For tight or unconventional reservoirs, multistage horizontal well fracturing and completion are necessary and important parts of the development. Previous studies have demonstrated that an engineered completion design improves lateral coverage and productive reservoir performance as compared with purely geometric designs. Because engineered completion design focuses on completion aspects, we introduce the idea and a case study of using geology quality (GQ) to improve multistage fracturing design in horizontal laterals. Reservoir Quality (RQ) and Completion Quality (CQ) are often based on formation evaluation result, capturing lithology, porosity, resistivity, or geomechanical properties only a few inches or feet from the wellbore. However, hydraulic fractures penetrate tens to hundreds of feet vertically and hundreds of feet horizontally. Therefore, geological factors must be considered to account for reservoir variability on a larger scale.
There are logical engineering reasons to vary the fracturing design along the lateral between stages. For a lateral that lands in the target reservoir, the fracturing design should be based not only on average reservoir properties but also reservoir height. For a lateral that lands above or below the target reservoir, special considerations must be taken to evaluate the chance that fractures will propagate into the target reservoir.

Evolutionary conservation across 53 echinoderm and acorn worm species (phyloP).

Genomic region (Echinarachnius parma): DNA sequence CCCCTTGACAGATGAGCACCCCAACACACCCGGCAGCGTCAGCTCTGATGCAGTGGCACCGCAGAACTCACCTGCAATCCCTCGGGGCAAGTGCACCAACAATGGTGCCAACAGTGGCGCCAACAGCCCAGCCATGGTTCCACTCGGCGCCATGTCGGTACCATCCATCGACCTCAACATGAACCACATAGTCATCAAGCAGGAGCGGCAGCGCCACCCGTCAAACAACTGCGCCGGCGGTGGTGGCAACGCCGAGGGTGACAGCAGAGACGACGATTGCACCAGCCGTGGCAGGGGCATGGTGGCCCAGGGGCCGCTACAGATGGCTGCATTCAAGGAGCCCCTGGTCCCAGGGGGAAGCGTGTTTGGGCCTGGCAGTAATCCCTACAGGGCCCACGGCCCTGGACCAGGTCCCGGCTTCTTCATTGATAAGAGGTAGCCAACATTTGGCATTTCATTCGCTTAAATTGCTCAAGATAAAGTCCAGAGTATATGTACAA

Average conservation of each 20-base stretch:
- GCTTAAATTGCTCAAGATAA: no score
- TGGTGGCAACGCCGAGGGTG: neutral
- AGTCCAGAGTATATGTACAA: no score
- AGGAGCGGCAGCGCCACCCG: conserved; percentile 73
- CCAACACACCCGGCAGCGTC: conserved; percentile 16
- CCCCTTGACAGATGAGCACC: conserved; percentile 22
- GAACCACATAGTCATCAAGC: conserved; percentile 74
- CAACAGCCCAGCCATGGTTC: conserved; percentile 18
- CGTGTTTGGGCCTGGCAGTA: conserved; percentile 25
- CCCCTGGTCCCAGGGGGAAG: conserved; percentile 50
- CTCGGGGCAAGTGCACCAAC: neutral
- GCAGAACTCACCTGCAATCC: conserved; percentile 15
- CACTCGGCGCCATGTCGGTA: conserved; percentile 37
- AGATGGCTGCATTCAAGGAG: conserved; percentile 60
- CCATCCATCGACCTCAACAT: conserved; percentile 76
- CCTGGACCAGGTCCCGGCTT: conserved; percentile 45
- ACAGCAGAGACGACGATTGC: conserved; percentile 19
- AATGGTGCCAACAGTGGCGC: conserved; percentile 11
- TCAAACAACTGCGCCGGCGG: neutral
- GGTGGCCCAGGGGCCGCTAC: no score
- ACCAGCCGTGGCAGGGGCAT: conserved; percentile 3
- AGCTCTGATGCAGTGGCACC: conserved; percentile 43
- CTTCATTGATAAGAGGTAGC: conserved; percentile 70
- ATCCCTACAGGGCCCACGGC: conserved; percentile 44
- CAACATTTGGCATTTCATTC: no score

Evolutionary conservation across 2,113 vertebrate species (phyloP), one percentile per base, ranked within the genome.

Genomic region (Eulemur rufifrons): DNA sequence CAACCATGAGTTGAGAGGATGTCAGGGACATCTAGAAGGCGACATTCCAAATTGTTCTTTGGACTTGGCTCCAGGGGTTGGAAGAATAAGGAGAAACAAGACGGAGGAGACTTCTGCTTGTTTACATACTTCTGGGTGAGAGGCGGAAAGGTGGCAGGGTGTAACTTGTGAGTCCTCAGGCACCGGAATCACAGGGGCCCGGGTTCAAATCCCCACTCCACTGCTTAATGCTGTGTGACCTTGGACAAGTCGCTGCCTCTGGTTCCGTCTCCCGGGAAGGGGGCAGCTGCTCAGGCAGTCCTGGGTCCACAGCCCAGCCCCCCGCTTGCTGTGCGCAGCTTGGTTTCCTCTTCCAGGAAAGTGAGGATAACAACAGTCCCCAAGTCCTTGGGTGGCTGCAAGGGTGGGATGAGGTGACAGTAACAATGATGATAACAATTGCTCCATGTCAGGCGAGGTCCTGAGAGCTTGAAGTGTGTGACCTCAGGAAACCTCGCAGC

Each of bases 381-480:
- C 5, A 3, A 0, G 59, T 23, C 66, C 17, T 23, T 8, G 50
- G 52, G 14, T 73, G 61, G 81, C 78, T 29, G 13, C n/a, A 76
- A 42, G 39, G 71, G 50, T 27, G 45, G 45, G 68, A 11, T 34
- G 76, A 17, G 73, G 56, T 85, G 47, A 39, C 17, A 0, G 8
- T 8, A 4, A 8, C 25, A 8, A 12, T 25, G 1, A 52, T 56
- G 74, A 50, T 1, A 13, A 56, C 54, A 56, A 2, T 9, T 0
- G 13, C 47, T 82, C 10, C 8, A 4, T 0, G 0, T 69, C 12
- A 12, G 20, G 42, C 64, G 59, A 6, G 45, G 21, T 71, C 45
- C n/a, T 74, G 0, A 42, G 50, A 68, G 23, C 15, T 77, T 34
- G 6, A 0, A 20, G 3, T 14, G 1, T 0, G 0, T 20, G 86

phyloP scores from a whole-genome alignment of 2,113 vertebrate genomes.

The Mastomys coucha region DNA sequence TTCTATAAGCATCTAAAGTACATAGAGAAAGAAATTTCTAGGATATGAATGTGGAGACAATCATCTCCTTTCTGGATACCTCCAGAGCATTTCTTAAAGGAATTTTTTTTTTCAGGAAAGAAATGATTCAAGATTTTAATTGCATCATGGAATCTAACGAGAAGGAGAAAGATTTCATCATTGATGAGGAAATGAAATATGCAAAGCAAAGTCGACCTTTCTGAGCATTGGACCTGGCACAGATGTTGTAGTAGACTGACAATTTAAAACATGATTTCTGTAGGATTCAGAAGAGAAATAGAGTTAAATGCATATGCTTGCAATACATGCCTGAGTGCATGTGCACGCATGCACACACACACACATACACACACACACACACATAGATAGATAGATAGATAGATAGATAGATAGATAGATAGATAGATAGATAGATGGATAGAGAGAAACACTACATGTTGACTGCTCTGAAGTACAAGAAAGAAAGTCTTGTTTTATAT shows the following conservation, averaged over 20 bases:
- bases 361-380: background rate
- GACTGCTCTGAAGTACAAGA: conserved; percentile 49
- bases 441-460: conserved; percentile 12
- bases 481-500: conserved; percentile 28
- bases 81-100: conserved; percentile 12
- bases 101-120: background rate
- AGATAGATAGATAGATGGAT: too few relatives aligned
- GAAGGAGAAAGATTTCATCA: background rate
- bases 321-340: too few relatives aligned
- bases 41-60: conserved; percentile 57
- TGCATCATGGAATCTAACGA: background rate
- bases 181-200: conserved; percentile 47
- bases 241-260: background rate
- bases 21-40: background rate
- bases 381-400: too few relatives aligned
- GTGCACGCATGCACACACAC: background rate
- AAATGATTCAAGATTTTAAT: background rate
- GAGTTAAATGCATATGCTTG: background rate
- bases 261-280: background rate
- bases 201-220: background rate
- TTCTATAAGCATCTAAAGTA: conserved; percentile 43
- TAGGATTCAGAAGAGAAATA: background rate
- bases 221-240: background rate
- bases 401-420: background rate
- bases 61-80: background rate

In our work, we convert this geology consideration quantitatively into a geology quality (GQ) number. This number reflects the reservoir effective height and relative distance from the wellbore, so that the fracturing design can be optimized in each stage along a horizontal lateral.
In a case study from Sulige Field, central China, we integrated GQ into six horizontal fracturing designs and operations with positive results. Breakdown issues were eliminated during the operation, and the production result satisfied expectations. Subsequent production analysis revealed the true contribution from different sand and shale sections in the lateral, enabling positive correlation to the GQ definition in the well. The addition of GQ to RQ and CQ has improved the science of optimizing fracturing design, completion staging, and perforation schemes.
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